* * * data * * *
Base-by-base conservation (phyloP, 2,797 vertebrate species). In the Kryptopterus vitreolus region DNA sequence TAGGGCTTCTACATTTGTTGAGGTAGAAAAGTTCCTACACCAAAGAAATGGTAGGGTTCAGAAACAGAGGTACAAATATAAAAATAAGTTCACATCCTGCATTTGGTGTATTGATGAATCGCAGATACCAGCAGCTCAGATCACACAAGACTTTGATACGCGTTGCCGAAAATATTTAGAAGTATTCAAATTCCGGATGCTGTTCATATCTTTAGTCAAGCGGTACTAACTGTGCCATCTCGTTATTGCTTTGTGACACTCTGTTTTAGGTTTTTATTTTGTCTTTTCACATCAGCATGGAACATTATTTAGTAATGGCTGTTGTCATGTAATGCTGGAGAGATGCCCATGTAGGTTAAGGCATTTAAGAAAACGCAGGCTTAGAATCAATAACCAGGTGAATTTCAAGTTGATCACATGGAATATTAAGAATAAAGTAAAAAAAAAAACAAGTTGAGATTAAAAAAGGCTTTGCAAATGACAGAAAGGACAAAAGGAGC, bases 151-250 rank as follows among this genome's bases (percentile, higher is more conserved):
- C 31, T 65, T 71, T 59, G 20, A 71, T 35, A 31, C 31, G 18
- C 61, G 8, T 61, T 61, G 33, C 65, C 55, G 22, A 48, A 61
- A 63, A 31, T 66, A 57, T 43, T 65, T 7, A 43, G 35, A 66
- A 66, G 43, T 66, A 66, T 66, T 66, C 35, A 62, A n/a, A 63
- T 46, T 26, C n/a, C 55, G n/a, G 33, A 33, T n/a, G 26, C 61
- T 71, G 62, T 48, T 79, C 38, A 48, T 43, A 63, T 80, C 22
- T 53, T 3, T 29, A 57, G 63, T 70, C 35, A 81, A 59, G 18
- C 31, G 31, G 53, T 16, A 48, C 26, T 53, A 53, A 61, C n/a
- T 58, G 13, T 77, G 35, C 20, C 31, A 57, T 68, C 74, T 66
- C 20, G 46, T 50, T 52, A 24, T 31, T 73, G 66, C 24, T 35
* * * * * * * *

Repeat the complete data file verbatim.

Base-by-base conservation (phyloP, 2,797 vertebrate species). In the Kryptopterus vitreolus region DNA sequence TAGGGCTTCTACATTTGTTGAGGTAGAAAAGTTCCTACACCAAAGAAATGGTAGGGTTCAGAAACAGAGGTACAAATATAAAAATAAGTTCACATCCTGCATTTGGTGTATTGATGAATCGCAGATACCAGCAGCTCAGATCACACAAGACTTTGATACGCGTTGCCGAAAATATTTAGAAGTATTCAAATTCCGGATGCTGTTCATATCTTTAGTCAAGCGGTACTAACTGTGCCATCTCGTTATTGCTTTGTGACACTCTGTTTTAGGTTTTTATTTTGTCTTTTCACATCAGCATGGAACATTATTTAGTAATGGCTGTTGTCATGTAATGCTGGAGAGATGCCCATGTAGGTTAAGGCATTTAAGAAAACGCAGGCTTAGAATCAATAACCAGGTGAATTTCAAGTTGATCACATGGAATATTAAGAATAAAGTAAAAAAAAAAACAAGTTGAGATTAAAAAAGGCTTTGCAAATGACAGAAAGGACAAAAGGAGC, bases 151-250 rank as follows among this genome's bases (percentile, higher is more conserved):
- C 31, T 65, T 71, T 59, G 20, A 71, T 35, A 31, C 31, G 18
- C 61, G 8, T 61, T 61, G 33, C 65, C 55, G 22, A 48, A 61
- A 63, A 31, T 66, A 57, T 43, T 65, T 7, A 43, G 35, A 66
- A 66, G 43, T 66, A 66, T 66, T 66, C 35, A 62, A n/a, A 63
- T 46, T 26, C n/a, C 55, G n/a, G 33, A 33, T n/a, G 26, C 61
- T 71, G 62, T 48, T 79, C 38, A 48, T 43, A 63, T 80, C 22
- T 53, T 3, T 29, A 57, G 63, T 70, C 35, A 81, A 59, G 18
- C 31, G 31, G 53, T 16, A 48, C 26, T 53, A 53, A 61, C n/a
- T 58, G 13, T 77, G 35, C 20, C 31, A 57, T 68, C 74, T 66
- C 20, G 46, T 50, T 52, A 24, T 31, T 73, G 66, C 24, T 35